Media platforms

Why social media platforms are taking over the growing designer economy

Social media platforms are betting big on creators, rolling out programs to streamline transactions between creators and advertisers. It’s a move that could circulate creators, advertisers, and ad dollars across the platform’s ecosystem.

Platforms like Clubhouse and Instagram have announced new creator programs with funding, scheduling, and matchmaking features for creators and advertisers. The latter is similar to what an influencer marketing agency does.

Marketers say the initiatives could streamline the influencer, relationship with advertisers, and expand the platform’s advertising offerings. Jordan Fox, who runs full-service agency Laundry Service, particularly enjoys TikTok’s work with designers.

“[TikTok] in a great position to sell influencer partnerships because they already do business directly with advertisers and have exclusive access to their own pool, ”he said. “I have the impression that they have integrated influencer selection services into their overall offering in a very skillful and efficient manner.”

Last week, Instagram kicked off its first Creators Week in an effort to capitalize on the growing designer economy. The three-day streaming event included panels, competitions and sessions with platform leaders. Instagram is the latest platform that tries to woo and woo creators.

And earlier this month, the Clubhouse live audio social app hosted its first class Creator First, offering equipment, a stipend of $ 5,000 per month, per show, and advice from Clubhouse management. TikTok also threw its hat in the ring last year after it introduced its $ 200 million TikTok Creator Fund and even a three-month designer incubator program for black creatives. Snapchat and YouTube have similar programs in place.

According to marketers, these are just the latest iterations in the platform’s push to create creator-friendly ecosystems, keeping pace with brands making influencer marketing a core strategy.

“There are more potential monetization opportunities than ever for creators, and that’s because they’ve proven over the past few years to be the engine of business for brands and platforms,” said Victoria Bachan, Managing Director of influencer marketing agency Whalar’s Creator Management. division, Whalar Talent.

The programs are a natural extension of the trading that was already happening on the platforms, as many had links to Venmo, Cash App and others in their bio, according to Stephanie Simon, Community, Creators & Partnerships Manager at Clubhouse.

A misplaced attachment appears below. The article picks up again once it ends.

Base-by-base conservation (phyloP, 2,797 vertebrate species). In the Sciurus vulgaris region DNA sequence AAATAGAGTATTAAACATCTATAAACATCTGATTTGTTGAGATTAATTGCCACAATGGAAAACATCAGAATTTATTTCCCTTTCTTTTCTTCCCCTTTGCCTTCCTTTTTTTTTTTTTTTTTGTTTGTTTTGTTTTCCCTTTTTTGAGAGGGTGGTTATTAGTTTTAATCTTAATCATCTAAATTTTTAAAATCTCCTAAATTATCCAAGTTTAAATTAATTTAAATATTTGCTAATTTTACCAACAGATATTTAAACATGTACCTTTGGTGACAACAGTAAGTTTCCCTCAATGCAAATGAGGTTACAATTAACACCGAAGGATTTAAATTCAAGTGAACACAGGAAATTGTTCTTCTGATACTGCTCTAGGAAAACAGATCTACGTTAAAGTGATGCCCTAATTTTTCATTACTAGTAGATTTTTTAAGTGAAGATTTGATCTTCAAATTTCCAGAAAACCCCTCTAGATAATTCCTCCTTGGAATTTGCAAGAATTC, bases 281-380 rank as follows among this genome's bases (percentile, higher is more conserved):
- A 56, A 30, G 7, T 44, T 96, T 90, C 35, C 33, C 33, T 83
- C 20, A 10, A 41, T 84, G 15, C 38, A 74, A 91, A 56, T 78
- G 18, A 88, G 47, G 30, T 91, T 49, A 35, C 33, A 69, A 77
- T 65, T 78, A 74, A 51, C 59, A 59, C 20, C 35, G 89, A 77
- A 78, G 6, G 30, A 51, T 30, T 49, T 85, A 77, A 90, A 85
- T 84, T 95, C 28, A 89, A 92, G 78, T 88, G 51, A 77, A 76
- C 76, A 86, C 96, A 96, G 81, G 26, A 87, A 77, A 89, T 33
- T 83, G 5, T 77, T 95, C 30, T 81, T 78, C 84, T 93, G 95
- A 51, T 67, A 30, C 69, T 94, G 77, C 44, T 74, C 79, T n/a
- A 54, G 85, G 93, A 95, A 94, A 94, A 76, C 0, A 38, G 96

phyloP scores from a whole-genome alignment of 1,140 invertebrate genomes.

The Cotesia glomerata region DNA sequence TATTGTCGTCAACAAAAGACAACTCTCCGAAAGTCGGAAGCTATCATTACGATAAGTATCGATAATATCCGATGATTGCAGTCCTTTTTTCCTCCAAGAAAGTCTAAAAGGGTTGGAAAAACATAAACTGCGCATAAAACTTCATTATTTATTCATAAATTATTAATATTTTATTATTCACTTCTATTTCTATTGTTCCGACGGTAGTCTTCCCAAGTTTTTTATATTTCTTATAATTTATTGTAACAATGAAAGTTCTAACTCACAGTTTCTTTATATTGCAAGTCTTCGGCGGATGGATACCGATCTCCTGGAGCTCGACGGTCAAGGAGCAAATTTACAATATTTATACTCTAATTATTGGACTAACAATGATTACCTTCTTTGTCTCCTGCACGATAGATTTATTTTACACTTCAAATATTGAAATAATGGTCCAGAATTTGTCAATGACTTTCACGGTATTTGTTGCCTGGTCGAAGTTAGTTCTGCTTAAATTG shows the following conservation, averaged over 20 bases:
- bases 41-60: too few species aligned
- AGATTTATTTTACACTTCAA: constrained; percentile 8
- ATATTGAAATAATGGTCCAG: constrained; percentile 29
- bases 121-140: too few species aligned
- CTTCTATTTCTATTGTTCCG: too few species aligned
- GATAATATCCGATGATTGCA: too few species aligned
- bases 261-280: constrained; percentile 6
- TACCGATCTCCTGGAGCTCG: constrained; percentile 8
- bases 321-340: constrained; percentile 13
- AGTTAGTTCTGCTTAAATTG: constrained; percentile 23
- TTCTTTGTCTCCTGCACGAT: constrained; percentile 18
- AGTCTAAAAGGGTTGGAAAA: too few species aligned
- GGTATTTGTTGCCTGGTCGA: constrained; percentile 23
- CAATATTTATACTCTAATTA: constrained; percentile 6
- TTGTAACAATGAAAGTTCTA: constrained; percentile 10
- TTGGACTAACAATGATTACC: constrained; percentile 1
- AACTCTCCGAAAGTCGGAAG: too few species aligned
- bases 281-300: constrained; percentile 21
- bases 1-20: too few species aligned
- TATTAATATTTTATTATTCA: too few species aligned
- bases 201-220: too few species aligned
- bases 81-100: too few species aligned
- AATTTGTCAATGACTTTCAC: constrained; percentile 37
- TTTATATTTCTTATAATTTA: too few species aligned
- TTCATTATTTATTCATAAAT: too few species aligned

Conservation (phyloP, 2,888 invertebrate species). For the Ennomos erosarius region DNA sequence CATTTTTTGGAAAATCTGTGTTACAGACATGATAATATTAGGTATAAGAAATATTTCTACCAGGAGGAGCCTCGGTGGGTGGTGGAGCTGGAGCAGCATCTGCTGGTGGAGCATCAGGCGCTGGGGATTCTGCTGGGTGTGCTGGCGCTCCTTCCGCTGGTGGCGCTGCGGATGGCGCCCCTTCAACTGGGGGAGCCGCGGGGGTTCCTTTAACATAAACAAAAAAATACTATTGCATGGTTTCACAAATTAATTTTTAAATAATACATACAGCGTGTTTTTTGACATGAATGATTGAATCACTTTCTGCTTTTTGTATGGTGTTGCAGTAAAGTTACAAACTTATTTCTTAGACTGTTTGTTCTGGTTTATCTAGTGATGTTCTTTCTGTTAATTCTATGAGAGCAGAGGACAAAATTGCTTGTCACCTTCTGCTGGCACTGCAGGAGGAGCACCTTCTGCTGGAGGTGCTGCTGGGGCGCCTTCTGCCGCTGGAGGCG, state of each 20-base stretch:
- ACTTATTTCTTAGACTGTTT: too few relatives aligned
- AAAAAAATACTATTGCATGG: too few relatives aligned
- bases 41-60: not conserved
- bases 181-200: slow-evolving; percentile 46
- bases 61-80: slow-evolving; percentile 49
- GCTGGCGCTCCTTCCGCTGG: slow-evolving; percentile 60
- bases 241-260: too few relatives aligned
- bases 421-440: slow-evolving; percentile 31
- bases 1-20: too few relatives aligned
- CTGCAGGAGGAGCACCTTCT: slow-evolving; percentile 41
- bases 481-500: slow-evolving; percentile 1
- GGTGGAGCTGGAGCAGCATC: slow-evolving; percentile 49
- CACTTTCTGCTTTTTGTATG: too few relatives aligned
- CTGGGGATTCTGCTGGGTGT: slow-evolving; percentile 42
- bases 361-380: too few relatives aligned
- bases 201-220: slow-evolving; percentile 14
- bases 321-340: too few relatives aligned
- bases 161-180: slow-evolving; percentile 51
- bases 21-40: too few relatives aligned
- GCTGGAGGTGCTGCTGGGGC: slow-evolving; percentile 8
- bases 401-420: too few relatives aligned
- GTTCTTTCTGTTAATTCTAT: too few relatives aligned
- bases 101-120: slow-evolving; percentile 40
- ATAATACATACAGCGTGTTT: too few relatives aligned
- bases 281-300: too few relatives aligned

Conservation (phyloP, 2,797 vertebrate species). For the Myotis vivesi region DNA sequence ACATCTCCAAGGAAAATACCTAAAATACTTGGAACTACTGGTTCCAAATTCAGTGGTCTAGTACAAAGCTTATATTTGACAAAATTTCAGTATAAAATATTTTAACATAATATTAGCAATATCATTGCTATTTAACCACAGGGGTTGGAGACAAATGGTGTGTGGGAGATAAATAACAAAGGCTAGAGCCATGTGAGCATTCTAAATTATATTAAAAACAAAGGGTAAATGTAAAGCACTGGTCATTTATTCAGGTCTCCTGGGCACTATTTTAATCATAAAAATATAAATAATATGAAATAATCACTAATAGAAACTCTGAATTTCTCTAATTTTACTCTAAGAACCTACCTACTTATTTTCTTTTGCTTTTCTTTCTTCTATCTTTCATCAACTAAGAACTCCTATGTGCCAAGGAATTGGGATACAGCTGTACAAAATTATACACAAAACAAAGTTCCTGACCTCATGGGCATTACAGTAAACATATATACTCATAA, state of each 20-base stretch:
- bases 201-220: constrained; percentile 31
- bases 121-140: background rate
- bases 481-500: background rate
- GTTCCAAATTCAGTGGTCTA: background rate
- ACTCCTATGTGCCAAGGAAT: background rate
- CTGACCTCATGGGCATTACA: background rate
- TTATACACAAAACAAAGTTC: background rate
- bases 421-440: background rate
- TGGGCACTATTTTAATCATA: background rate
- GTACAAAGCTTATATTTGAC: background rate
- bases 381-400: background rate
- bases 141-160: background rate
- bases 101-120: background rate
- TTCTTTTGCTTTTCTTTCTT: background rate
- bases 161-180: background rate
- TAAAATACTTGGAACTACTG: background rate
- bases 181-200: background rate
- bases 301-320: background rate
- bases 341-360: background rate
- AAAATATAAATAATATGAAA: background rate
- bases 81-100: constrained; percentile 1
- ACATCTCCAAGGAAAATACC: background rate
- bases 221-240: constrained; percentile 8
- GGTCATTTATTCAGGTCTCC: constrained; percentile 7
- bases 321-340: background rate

“What we’re doing is laying the groundwork for a relationship and what the market will look like between creators, brands and talents,” she said. “It’s not just about winning lump sum cash. It’s about supporting or equalizing what a creative career can mean.

According to Simon, what’s interesting about Clubhouse’s offering is that the platform offers a monthly stipend and facilitates trading without taking a portion of the creator’s income. It differs from TikTok’s Creator Fund, in which funds are distributed based on video performance and other factors, by TikTok blog. According to tech media The Information, Instagram has yet to explore an official creator fund in addition to Creators’ Week.

However, not all creators turn to these programs.

Recently, full-time influencer Justina Sharp retired from the TikTok Creators Fund. With the drive to create designer ecosystems, she worries that platforms are positioning themselves to reduce creators’ incomes. For a post with over 5 million views, Sharpe said she only made $ 36 through the TikTok Creators Fund and wondered how the payout was determined. It’s unclear how TikTok determines rates outside of video views, which have been criticized in addition to its mysterious algorithm. (TikTok did not respond to Digiday’s request for comment.)

With over 10 years of influencer experience, Sharp said she prefers to continue doing deals with brands herself, setting her own rate.

“It’s just that you’re trying to distance yourself between me and the money I’m making with this platform,” she said.

Cypress Villaflores, associate director of paid social media at Mediahub, noted similar concerns about TikTok’s program, but said creator funds, like Instagram and Clubhouse’s offerings, generally provide a steady stream of income for creators and user engagement for the platform. Apparently it’s a win-win.

“Technically, it’s like a symbiotic relationship,” Villaflores said. “[Creators] get people to the platform. It increases my monthly users, increases my daily users, and [advertisers] give you money to do this.

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